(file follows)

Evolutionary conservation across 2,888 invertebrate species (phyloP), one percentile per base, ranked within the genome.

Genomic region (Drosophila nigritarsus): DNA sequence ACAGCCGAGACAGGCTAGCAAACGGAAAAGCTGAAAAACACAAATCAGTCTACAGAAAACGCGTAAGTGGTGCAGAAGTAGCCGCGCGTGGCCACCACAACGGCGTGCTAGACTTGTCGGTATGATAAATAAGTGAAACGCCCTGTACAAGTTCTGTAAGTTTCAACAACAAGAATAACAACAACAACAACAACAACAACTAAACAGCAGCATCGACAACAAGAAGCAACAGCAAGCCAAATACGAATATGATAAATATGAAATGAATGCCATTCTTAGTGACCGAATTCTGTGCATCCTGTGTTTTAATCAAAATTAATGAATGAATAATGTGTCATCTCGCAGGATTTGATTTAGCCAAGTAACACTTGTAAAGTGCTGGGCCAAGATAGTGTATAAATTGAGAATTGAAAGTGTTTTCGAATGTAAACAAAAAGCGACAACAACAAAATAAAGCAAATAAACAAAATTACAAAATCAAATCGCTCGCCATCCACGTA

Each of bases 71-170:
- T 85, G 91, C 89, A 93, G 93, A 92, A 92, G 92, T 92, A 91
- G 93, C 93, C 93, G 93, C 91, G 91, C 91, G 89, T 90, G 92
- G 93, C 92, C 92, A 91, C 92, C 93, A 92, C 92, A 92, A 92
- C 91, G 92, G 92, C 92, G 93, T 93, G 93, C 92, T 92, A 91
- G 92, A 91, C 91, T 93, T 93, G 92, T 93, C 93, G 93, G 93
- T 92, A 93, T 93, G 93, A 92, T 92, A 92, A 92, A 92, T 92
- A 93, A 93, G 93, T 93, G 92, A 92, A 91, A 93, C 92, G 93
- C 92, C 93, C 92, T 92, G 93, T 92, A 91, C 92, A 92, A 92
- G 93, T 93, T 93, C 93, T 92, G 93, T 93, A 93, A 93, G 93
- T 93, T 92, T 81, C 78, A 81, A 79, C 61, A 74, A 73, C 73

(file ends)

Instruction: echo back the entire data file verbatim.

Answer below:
Evolutionary conservation across 2,888 invertebrate species (phyloP), one percentile per base, ranked within the genome.

Genomic region (Drosophila nigritarsus): DNA sequence ACAGCCGAGACAGGCTAGCAAACGGAAAAGCTGAAAAACACAAATCAGTCTACAGAAAACGCGTAAGTGGTGCAGAAGTAGCCGCGCGTGGCCACCACAACGGCGTGCTAGACTTGTCGGTATGATAAATAAGTGAAACGCCCTGTACAAGTTCTGTAAGTTTCAACAACAAGAATAACAACAACAACAACAACAACAACTAAACAGCAGCATCGACAACAAGAAGCAACAGCAAGCCAAATACGAATATGATAAATATGAAATGAATGCCATTCTTAGTGACCGAATTCTGTGCATCCTGTGTTTTAATCAAAATTAATGAATGAATAATGTGTCATCTCGCAGGATTTGATTTAGCCAAGTAACACTTGTAAAGTGCTGGGCCAAGATAGTGTATAAATTGAGAATTGAAAGTGTTTTCGAATGTAAACAAAAAGCGACAACAACAAAATAAAGCAAATAAACAAAATTACAAAATCAAATCGCTCGCCATCCACGTA

Each of bases 71-170:
- T 85, G 91, C 89, A 93, G 93, A 92, A 92, G 92, T 92, A 91
- G 93, C 93, C 93, G 93, C 91, G 91, C 91, G 89, T 90, G 92
- G 93, C 92, C 92, A 91, C 92, C 93, A 92, C 92, A 92, A 92
- C 91, G 92, G 92, C 92, G 93, T 93, G 93, C 92, T 92, A 91
- G 92, A 91, C 91, T 93, T 93, G 92, T 93, C 93, G 93, G 93
- T 92, A 93, T 93, G 93, A 92, T 92, A 92, A 92, A 92, T 92
- A 93, A 93, G 93, T 93, G 92, A 92, A 91, A 93, C 92, G 93
- C 92, C 93, C 92, T 92, G 93, T 92, A 91, C 92, A 92, A 92
- G 93, T 93, T 93, C 93, T 92, G 93, T 93, A 93, A 93, G 93
- T 93, T 92, T 81, C 78, A 81, A 79, C 61, A 74, A 73, C 73